As the day went on, the two of us picked the ground exposing the bone bit by bit carefully not chipping the specimen. Excavating this Synapsida was a turtle race. The rocks look like the bones so knowing the anatomy on these specimens along with the other specimens that can be found in the quarry is a plus. It’s important to use tiny tools because if you make a tiny break, you make a tiny mistake oppose to a large chisel creating a large break. With this tiny clay carving pick I am slowly turning the earth over in the middle of a 4,400 plus acre sized ranch brushing off any lose remains with a small paint brush and placing the lose dirt in another area of the ranch which we call the “spoil pile”. If this bit of information was released to the wrong people Chris and I would be admitted in a psych ward for insanity. I agree, it was crazy! It was like counting grains of sand at the beach! Hours later Dr. Bakker came by to inspect our work. Like a forensic scientist, he studies the “crime scene”. “How did it die? Who killed it?”, Bakker muttered to himself. As he examined the bones and the way they lay he searches for chew marks on the bones he says, “It needs a name.” While Chris couldn’t think of a name Bakker leans over and says, “Quick, give me two syllables.” Without giving any thought like a newborn’s first breath I could only think of one name that I’ve been wearing on my heart for the past 3 years. “Chelsea.” Dr. Bakker quickly looks at Chris for approval. “Chelsea it is.”, Chris says with a smile. Naming an extinct specimen is almost equivalent to city managers naming neighbor hood street signs after their girlfriends, Laurel Avenue or Rachel’s Way, but this was something on a grander scale. This wasn’t going to be a name where people state a location to where they trade insurance from a car wreck or a road that was used as a shortcut to Brian’s house. This is an extinct animal that was created millions of years before Jesus was even an idea of being born. Our new specimen was no longer just bones. She had a name, a name that had never left my mind even when disaster struck. Some girls were made for Heaven and Heaven will tear you apart, just like the razor sharp serrated teeth of the dimetrodon.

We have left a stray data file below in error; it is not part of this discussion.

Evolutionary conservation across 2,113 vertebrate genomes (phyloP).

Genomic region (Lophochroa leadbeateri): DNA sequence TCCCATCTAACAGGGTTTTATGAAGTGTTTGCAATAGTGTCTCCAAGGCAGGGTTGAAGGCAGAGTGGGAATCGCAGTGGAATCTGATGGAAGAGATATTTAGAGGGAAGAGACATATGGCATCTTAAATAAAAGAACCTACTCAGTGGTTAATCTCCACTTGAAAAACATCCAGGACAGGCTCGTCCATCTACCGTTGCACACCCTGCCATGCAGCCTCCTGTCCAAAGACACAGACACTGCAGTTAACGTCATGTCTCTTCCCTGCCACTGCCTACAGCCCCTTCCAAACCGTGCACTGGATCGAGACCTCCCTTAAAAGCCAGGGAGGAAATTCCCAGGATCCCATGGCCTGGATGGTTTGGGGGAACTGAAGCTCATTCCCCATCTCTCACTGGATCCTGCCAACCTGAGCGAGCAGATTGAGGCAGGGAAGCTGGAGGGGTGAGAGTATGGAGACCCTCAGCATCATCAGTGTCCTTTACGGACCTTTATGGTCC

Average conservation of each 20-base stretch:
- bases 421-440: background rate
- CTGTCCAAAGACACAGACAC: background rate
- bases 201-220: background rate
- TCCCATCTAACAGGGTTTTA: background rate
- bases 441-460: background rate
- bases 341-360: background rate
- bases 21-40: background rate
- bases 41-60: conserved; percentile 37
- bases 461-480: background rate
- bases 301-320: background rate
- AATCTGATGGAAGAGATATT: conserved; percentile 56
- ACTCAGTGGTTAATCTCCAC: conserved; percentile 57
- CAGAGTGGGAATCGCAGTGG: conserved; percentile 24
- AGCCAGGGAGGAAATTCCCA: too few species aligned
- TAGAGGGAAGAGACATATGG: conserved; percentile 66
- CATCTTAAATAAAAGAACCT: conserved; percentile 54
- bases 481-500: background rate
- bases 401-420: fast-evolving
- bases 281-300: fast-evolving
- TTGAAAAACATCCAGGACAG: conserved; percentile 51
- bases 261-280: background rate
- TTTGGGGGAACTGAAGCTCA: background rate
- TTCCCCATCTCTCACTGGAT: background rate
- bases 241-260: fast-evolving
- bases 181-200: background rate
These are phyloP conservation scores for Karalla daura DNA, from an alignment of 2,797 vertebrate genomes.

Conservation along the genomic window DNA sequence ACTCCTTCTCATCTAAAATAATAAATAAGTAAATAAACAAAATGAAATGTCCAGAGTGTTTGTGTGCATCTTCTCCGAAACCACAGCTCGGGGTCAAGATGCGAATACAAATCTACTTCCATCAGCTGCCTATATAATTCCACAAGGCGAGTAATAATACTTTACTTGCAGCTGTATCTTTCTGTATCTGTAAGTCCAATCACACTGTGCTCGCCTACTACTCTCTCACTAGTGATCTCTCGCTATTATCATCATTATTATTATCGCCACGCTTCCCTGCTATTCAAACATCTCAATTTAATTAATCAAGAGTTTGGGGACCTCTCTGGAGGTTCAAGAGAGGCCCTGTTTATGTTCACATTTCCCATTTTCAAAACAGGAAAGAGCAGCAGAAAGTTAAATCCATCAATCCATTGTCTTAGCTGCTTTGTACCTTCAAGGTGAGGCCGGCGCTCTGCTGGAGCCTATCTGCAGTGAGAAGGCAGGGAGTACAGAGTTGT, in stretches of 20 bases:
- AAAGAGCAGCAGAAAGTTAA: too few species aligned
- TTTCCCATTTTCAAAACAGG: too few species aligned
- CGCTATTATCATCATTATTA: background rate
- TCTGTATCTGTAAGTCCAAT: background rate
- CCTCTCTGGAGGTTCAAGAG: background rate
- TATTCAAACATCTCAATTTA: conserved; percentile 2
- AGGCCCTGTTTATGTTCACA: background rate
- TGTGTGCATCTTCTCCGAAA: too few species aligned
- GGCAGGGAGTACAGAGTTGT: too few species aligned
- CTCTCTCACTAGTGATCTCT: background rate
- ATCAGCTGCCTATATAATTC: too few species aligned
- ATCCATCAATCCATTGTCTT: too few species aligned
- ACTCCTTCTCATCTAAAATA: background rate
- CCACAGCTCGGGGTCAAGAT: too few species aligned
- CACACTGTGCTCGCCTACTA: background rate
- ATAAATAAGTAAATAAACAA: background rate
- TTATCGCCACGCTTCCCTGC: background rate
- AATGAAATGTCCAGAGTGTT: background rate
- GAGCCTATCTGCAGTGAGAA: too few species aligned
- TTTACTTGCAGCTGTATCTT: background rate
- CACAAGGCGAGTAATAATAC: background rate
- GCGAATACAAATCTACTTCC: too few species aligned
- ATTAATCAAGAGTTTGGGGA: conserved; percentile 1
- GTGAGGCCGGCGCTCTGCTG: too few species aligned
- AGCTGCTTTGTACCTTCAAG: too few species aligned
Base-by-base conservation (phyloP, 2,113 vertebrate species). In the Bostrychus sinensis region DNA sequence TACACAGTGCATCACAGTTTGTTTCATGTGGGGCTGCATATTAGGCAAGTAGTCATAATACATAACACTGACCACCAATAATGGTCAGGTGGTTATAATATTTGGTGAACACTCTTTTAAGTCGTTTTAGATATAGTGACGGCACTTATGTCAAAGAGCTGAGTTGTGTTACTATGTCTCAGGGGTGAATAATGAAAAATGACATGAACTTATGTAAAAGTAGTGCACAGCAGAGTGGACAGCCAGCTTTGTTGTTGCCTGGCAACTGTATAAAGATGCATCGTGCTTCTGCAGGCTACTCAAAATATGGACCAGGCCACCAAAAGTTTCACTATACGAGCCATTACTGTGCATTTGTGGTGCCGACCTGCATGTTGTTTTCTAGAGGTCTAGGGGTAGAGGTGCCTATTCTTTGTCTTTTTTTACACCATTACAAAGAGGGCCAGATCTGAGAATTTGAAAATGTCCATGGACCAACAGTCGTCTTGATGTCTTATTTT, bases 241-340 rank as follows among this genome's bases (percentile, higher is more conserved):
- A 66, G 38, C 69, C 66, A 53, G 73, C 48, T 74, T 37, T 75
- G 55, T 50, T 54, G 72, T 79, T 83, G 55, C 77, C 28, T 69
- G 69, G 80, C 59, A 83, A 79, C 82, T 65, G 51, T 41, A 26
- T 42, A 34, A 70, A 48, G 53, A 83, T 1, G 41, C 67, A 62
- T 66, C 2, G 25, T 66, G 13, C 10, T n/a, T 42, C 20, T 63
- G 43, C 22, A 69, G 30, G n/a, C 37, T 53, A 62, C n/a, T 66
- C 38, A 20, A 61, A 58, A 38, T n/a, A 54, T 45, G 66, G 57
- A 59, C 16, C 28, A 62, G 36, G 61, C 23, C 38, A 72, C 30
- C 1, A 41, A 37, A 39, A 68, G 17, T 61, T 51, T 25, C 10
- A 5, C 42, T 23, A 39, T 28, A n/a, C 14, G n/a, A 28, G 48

The perks of being a free lance journalist is that I am at free will to write about anything that I please. My passion for science is a self epidemic that spreads through my own brain like a tumor. I study specimens from the Xenarthra order and wonder why the pangolin has been rejected out of the group now owning it’s own order, Philodota. I then recall the aardvark being in it’s own order, Tubulidentata so I study it. I study animals by using the 6 degrees of Kevin Bacon method, which has led me to study ancient life. After I’ve accumulated enough knowledge, I write about it or just share my knowledge in conversation with friends or guests at the Houston Zoo. My hobby studying zoology has enabled me to have lunch with Jeff Corwin, take a stroll through San Diego Zoo with their ambassador, Rick Schwartz, and even hang out with Jack Hanna talking about our childhood on our first pets. Leaving the Houston Zoo didn’t keep me away from the zoological gardens. I wrote about it helping to promote animal conservation for the sake of being a voice for science and helping the animals. I appreciate Shark Week for not only their crazy spectacular Great White breach jumps, but that it’s a great message to convey to the mass. During the duration of Shark Week, Dr. Robert Bakker was installing a large prehistoric megalodon jaw. I interviewed him for a local paper. When the new paleo hall was being built, I interviewed him once more. I must have left an impression on him because just before we parted he told me that I was one of the most well knowledged reporters that he has ever met. I’m not sure if he was spilling words that he might say to all reporters such as the guy telling his date that she is the most gorgeous woman that he has ever seen, but I swallowed them with a smile. “You should come volunteer so you can dig for me.,” said Bakker. If I were drinking something I would have spewed it out of my mouth, but food or drinks aren’t allowed in The Morian Hall of Paleontology. “What! Are you serious?”, I replied. “Sure. We could use a guy like you.”